Maybe the competitive offerings had a bad day and didn’t quite perform as excellently as they could (some of them are re-tested). I could debate myself for hours and maybe the SPARTAN TRAINER WHR is not quite the best. Maybe its third or fourth best. Maybe. But it’s certainly not 10th or 11th best. In my experience, it is up there near the top. Although I would add caution that ACROSS ALL VENDORS I have encountered apparent differences in accuracy from one device to the next OF THE EXACT SAME MODEL.

The SPARTAN TRAINER WHR scored particularly well on the EASY and HARD sections of my GPS test route and normally-well on the medium difficulty sections.

The raw FIT/TCX GPS test files of ALL devices are available (here) in a public folder along with an analysis spreadsheet of the summary results (there are three tabs in the spreadsheet).

Here’s an example from the test where there is a tricky section involving 2 passes underneath a solid stone bridge and a large circular route underneath tree cover near buildings. There’s also an out and back around a tree. Here I look for a track that shows separate out and back tracks that do not cross. The Suunto, in red, is one of the better tracks I’ve seen here and is ‘good’. It’s compared to the Garmin Fenix 5X – which is the most expensive sports watch – whose performance here is acceptable but which: misses the bridge; crosses the tracks; and misses a right turn off the bridge.

Traier in Red, Fenix 5X in Blue


Here is a relatively typical GPS track for open water swimming for a large and a small lap of a nearby lake (Shepperton Lake – awesome, don’t go there, I like it to myself 😉 ). I’m the first to admit I don’t always swim in the straightest of lines but I’m nowhere near this bad and the overall distance is notably overstated. Swimming with the TRAINER’s GPS is fine to know roughly where you have been swimming…but that’s about it. I could show you a comparison but it would just show you that it’s not great.


Finally 10 laps of a closed-road bike circuit. The Edge 820 and the SPARTAN TRAINER BOTH show good repeatability lap after lap, when cycling in easy conditions. Both appearing to consistently ‘stay on’ a 10m wide track – as they should.



Naturally I take my view of overall accuracy from extensive, other real-world usage as well; actually I use the test to support my baseline view and if my view differs to the test I look closer and run/bike some more. You could criticise my tests in many ways but then you would eventually get to the point of needing a scientifically rigorous and repeatable test with standardised conditions and standardised movements of the arm and so on…and I bet even Garmin don’t do that. And that CLEARLY would then not be anywhere NEAR real-world usage. We would then probably have manufacturers producing devices to pass the test with flying colours but then failing in the real word…sigh!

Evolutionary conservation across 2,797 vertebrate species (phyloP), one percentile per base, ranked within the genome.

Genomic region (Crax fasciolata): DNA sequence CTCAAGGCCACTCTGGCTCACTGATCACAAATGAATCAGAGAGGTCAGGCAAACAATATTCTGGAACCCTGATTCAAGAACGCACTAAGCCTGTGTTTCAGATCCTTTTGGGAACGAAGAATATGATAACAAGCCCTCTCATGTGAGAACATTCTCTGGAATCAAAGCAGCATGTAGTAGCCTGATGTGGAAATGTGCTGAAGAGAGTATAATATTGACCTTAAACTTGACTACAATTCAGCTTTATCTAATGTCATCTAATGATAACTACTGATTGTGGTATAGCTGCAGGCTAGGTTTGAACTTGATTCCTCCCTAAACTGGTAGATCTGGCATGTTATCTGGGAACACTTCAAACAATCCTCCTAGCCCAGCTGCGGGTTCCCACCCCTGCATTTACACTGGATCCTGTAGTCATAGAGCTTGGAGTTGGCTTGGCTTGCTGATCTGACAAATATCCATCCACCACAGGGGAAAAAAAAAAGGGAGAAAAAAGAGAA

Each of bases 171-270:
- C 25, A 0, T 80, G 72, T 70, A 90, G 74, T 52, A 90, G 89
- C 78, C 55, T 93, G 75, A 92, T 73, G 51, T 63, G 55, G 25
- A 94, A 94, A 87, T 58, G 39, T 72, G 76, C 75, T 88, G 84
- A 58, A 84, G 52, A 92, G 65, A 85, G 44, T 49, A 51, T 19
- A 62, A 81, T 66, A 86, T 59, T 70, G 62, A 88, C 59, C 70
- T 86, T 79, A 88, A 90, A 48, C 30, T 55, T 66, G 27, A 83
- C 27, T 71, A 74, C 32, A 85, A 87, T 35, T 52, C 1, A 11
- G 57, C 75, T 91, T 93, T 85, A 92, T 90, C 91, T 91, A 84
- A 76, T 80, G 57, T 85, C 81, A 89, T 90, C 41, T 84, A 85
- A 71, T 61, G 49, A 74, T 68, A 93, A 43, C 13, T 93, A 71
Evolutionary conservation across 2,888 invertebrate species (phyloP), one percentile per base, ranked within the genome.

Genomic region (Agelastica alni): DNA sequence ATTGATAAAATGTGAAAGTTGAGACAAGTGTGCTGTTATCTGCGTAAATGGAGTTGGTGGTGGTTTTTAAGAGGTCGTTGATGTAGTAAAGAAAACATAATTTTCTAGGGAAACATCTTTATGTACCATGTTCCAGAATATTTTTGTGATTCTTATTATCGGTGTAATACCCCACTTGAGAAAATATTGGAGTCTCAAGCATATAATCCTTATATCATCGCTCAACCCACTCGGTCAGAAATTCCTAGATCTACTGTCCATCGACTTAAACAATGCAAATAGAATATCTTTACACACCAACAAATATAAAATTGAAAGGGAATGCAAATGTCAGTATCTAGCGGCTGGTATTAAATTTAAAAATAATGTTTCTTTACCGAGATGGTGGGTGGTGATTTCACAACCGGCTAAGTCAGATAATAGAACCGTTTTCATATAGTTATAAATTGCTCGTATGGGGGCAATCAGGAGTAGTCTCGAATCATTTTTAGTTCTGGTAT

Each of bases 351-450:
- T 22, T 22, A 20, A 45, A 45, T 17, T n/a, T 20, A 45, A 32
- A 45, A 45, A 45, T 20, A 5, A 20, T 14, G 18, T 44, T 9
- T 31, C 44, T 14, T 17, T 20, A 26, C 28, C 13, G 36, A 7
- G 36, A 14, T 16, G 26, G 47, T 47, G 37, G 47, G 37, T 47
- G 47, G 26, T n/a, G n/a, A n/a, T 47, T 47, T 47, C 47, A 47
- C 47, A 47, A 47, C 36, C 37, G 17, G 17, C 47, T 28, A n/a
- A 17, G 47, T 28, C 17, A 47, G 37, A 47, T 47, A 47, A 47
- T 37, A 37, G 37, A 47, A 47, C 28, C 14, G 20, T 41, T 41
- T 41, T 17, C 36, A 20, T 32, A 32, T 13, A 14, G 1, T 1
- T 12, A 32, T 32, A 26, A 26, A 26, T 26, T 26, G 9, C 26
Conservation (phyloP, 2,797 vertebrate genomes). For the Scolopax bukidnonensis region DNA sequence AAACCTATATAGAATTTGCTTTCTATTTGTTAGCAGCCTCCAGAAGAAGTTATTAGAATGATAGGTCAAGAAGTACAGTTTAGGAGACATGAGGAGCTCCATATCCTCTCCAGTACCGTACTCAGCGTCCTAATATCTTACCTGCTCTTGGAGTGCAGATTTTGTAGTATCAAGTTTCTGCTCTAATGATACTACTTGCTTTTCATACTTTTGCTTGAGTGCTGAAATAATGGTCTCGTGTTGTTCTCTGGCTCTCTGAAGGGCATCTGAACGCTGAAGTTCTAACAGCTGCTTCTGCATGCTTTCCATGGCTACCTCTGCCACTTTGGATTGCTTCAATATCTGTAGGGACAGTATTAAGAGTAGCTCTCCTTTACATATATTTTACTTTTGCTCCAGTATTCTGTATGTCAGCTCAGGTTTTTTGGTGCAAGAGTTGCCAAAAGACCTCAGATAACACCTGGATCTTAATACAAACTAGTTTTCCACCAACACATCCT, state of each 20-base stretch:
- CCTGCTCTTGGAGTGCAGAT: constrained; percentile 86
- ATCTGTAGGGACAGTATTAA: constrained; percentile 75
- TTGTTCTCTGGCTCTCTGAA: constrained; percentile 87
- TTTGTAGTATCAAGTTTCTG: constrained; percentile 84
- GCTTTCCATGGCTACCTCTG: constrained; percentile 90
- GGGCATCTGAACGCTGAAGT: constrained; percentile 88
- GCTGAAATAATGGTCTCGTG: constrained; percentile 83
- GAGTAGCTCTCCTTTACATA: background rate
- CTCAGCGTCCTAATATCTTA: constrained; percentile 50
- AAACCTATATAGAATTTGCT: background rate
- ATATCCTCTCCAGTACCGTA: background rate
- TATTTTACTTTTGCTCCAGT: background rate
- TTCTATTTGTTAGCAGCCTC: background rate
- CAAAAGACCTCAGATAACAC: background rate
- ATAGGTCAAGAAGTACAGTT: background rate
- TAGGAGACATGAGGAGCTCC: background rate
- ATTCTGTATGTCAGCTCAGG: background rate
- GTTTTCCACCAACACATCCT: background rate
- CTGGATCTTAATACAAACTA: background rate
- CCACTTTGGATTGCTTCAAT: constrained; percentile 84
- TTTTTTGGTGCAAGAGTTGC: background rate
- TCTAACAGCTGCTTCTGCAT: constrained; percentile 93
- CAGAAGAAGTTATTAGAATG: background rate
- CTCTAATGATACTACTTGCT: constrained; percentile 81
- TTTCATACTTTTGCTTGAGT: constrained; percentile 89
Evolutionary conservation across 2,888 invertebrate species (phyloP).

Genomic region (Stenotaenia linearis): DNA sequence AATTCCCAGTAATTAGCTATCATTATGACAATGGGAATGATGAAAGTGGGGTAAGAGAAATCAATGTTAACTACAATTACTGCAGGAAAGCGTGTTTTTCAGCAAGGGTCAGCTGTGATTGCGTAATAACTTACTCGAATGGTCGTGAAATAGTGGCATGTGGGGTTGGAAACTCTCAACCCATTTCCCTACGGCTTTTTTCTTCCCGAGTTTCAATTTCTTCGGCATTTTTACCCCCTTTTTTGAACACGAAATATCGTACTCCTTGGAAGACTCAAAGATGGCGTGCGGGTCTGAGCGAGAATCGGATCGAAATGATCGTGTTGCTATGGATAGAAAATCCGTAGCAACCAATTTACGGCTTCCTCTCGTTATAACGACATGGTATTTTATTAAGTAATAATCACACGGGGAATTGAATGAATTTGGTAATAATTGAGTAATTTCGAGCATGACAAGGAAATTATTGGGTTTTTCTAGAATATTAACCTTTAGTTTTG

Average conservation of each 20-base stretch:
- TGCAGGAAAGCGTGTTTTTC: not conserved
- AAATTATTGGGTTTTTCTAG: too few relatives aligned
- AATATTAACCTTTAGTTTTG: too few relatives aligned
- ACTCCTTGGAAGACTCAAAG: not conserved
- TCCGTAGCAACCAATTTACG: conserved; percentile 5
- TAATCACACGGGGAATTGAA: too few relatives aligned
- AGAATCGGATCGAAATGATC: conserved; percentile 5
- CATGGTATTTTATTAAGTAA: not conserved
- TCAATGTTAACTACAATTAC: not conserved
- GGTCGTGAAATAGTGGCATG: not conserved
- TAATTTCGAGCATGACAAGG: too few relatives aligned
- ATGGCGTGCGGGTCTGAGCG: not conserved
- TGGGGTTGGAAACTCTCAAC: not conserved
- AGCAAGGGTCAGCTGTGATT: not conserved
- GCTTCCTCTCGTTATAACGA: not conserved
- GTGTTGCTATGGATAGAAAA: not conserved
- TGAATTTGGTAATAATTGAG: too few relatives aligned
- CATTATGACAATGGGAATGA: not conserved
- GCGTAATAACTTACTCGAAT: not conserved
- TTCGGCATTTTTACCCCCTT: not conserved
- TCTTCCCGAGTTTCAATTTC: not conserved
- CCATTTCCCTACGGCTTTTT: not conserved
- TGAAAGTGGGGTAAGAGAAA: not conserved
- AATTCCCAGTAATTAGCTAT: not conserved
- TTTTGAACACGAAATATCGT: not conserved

Suunto SPARTAN TRAINER ReviewWhen used in conjunction with Suunto’s smart belt CHEST STRAP (not included) you get all the HRV, super accuracy and caching delights that you would expect from a top-notch HRM. It’s even a pretty small chest HRM – as sexy and streamlined as they come. To many though, the chest strap is still an annoying strap!

But you want to buy the SPORT WHR because of the optical HR ON THE WRIST. Let’s talk about that…

If the optical HR was 95% accurate every time with maybe only one spike or trough per session I’d probably be happy. Unfortunately there is not a single optical HR device FOR THE WRIST that I would use from ANY MANUFACTURER. Including the SPARTAN TRAINER WHR. That’s just me though. I plan MY training around TRAINING LOAD derived from HR. So HR needs to be fairly accurate for me each time I exercise.

You have to gauge, in general, if you are that interested in super-HR accuracy. If you ARE then please don’t buy ANY optical HR device. You’ll be disappointed at some point or other if you are unlucky. Alternatively you may be one of the lucky ones who always gets perfect results (ahem) or, more likely, one who doesn’t notice the inaccuracies inherent in this generic technology across the market.

Suunto SPARTAN TRAINER ReviewI mentioned the phrase on the WRIST before. A company called VALENCELL make what has appeared to be historically the most accurate optical HR sensor. It goes on a band, normally worn on the upper arm in a device called the SCOSCHE RHYTHM+. Reviewed (here). It was SO accurate I spent quite a while figuring out if I had actually really been recording the chest strap on several watches rather than the Scosche on one of the watches. I hadn’t. It’s accurate.

But there’s a LOT of movement going on in the wrist area. Much, much more than the upper arm. As well as movement there is maybe a bit less blood available to be sensed by the oHRM on the wrist. But we all hoped that the SUUNTO SPARTAN TRAINER WHR would be THE BEST in the market because it had VALENCELL’s awesome HRM unit inside. Maybe not quite up to the standards of the SCOSCHE RHYTHM, because of the wrist-worn position, but somewhere very close.